2. Licensee to Consumer. FedEx will accept wine shipments from licensed entities directly to consumers, subject to additional requirements and all applicable laws and regulations. Contact your FedEx account executive for complete details. Shipments of beer or spirits to consumers are prohibited.

UPS regulations regarding beer shipments:

UPS provides service for other alcoholic beverages (beer and alcohol) on a contract basis only. For shipments containing beer or alcohol, shippers must enter into an approved UPS agreement for the transportation of beer or alcohol as applicable, must be licensed and authorized under applicable law to ship beer and alcohol, and may ship only to licensed consignees. UPS does not accept shipments of beer or alcohol for delivery to consumers. UPS accepts shipments of beer or alcohol only among and between selected states.

Keep in mind that this issue is very different than the rules that do not allow consumers to ship any kind of alcohol via UPS or FedEx. Those of us that do ship beer to friends know how to get around those rules. As a reminder, remember that while it is merely against the rules with those shippers, it is against federal law to ship alcohol via the US Postal Service.


16 Comments so far ↓

  • Paul

    Glad to see more coverage since I posted a story on this as well.

    Thanks for helping Brewforia (along with current and future online beer sellers) driving home that equality must exist across all avenues.


  • Tiffany

    Regarding UPS rules for contract basis, what I understabd as the major problem experienced by online retailers, such as Brewforia, is that the carrier is rejecting renewal of contract to ALL states…this includes states to which it is LEGAL for retailers to ship to consumers.

    In Washington, it is currently illegal for breweries and/or retailers to ship direct to consumers. However, it is legal for licensed wineries to direct-ship to consumers. For us, this is where the “beer equality” issue arises.

    Washington state – current law:

    Washington state – proposed change:

    My questions on the proposed change —

    • Does this apply only to retailers already located within Washington, or can online stores outside of Washington apply for “Specialty Beer/Wine Store license with Internet Sales endorsement”?

    • If out-of-state stores are able to attain license to sell direct-to consumers in Washington, how are they subject to Washington state liquor control laws other than paying taxes to the state?

    For example:
    • Can they still advertise “free beer” on their sites even though it is illegal for in-state businesses to do so?
    • Are they limited to selling beer into our state that has only been approved by the WSLCB for distribution within our state?
    • How can the WSLCB adequately review out-of-state licensees when the state has cut the WSLCB budgets and closed many regional field offices?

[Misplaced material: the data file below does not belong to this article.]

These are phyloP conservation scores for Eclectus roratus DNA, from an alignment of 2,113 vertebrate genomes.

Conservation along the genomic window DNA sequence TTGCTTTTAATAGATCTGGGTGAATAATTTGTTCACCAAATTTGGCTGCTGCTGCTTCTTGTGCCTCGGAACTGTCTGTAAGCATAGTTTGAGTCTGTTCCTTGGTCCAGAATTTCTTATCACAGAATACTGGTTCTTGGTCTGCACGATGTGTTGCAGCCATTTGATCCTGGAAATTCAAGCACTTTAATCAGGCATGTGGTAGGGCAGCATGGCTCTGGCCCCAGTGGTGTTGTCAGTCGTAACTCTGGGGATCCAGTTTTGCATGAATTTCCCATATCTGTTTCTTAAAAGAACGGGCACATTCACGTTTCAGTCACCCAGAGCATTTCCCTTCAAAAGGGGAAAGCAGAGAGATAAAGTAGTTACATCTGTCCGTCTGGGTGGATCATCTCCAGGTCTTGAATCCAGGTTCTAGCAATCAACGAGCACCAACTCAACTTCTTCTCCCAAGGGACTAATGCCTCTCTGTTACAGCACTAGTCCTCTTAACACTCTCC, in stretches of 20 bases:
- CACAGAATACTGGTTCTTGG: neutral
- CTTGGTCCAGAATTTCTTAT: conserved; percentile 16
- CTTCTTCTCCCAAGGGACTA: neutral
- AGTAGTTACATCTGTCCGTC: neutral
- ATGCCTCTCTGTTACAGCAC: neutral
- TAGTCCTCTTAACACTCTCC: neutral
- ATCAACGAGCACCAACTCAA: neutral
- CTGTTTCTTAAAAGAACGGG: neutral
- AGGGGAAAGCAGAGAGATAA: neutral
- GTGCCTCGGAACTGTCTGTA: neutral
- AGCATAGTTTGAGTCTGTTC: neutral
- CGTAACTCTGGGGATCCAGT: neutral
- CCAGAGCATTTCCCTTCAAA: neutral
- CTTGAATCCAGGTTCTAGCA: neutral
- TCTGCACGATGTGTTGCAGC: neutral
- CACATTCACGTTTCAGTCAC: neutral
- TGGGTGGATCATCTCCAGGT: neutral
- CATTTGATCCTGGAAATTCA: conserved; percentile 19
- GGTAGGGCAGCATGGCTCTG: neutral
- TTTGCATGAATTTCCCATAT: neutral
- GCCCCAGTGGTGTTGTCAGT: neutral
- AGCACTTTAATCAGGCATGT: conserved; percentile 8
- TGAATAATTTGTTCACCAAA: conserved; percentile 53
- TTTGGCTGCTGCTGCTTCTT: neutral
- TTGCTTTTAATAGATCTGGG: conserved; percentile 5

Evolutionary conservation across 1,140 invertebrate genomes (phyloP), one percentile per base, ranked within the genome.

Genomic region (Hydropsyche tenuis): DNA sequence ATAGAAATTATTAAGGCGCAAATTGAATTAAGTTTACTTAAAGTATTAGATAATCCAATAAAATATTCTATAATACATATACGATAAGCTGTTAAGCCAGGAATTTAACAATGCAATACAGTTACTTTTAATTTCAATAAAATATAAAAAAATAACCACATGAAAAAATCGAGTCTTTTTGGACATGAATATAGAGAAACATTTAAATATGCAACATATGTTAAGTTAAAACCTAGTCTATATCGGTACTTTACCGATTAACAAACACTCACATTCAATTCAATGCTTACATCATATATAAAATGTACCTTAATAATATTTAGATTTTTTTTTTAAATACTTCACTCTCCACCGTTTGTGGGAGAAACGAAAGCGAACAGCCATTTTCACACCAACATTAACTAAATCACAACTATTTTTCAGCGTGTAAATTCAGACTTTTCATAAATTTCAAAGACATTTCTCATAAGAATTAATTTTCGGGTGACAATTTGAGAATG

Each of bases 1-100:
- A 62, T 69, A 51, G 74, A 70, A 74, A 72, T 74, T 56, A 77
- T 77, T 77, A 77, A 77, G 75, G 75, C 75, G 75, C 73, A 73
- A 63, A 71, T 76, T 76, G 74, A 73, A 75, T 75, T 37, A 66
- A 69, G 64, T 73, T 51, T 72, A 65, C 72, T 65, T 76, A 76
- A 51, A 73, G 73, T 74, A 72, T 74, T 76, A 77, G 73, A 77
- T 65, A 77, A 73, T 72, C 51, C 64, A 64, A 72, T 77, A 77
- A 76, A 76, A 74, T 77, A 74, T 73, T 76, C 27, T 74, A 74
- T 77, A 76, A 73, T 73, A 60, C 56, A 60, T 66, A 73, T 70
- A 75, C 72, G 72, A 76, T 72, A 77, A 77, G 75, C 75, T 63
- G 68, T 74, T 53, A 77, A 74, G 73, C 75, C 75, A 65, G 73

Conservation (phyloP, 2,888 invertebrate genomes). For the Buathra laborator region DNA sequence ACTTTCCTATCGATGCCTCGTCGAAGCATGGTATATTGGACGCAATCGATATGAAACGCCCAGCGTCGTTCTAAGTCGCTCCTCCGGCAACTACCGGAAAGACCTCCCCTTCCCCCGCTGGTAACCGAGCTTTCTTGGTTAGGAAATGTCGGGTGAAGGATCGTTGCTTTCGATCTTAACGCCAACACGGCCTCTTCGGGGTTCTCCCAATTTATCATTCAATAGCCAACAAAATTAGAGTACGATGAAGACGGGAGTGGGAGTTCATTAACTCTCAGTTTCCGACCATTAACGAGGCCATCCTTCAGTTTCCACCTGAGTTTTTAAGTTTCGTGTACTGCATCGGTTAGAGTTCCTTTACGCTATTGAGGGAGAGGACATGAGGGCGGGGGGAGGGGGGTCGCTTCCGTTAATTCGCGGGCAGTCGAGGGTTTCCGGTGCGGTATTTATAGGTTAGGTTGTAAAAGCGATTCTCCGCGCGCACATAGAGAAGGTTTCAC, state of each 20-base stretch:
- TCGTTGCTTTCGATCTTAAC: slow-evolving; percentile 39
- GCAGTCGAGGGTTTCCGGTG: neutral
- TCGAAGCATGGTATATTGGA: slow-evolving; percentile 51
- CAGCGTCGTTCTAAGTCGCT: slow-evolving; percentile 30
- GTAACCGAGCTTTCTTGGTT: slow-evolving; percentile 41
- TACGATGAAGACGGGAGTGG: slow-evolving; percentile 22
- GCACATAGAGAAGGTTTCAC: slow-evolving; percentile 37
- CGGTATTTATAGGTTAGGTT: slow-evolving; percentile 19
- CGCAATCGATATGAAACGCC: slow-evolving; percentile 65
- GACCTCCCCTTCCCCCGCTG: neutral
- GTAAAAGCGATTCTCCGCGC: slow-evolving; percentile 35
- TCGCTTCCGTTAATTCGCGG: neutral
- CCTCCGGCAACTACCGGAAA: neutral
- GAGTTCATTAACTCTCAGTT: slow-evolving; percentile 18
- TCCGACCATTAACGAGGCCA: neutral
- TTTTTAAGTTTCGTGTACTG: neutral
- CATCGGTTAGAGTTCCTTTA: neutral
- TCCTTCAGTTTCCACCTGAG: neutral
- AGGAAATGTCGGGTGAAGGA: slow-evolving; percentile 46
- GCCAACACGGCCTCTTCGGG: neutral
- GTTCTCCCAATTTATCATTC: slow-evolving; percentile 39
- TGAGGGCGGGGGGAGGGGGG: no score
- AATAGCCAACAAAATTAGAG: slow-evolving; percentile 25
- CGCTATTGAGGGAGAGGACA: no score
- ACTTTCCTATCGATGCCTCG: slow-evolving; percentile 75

…but really, if the state is already allowing direct-ship of wine “from wineries” to consumers in Washington, I’m sure they’ve got answers to all of these things. I do wonder how all these “wine stores” (not wineries) are shipping into our state. It’s probably just a matter of time before the state goes after out-of-state alcohol (liquor/wine/beer) Internet stores for payment of back-taxes, like they did to the cigarrette retailers some years back.

    One of the reasons we’ve not branched into online sales is cost. When I started calling liquor control boards in each state, I often learned that annual licenses costing upwards of $600 annually were required, in addition to collecting and sending state taxes on a monthly-quarterly-annual basis. Many online beer stores have disclaimers stating that the “purchaser is responsible” for their state laws/taxes, but that is largely ignored…my “assumption” is that those stating such are neither licensed to sell nor paying taxes to the states.

    Though we are living in “America the free” we are not in a free trade society. Would love to see people’s thoughts on this topic.

  • Tiffany

    …so a final question:

    If we are boycotting UPS/FedEx, are we asking them to ship to all states, even to those it is currently illegal for beer retialers to direct-ship to consumers, such as Washington? Or, are we simply asking them to allow beer retailers to be allowed to use their services for shipping to states that it is legal to ship to?

  • Joel

    Great post! Glad to see we are increasing awareness. 😉

    Thanks for your adds Tiffany..

    So are there lobbies that we can join to help improve WA beer laws? What organizations are around to promote good legislation?

  • Kaiser

    Tiffany – I’m not well-versed enough in the state laws to be able to answer any of that myself…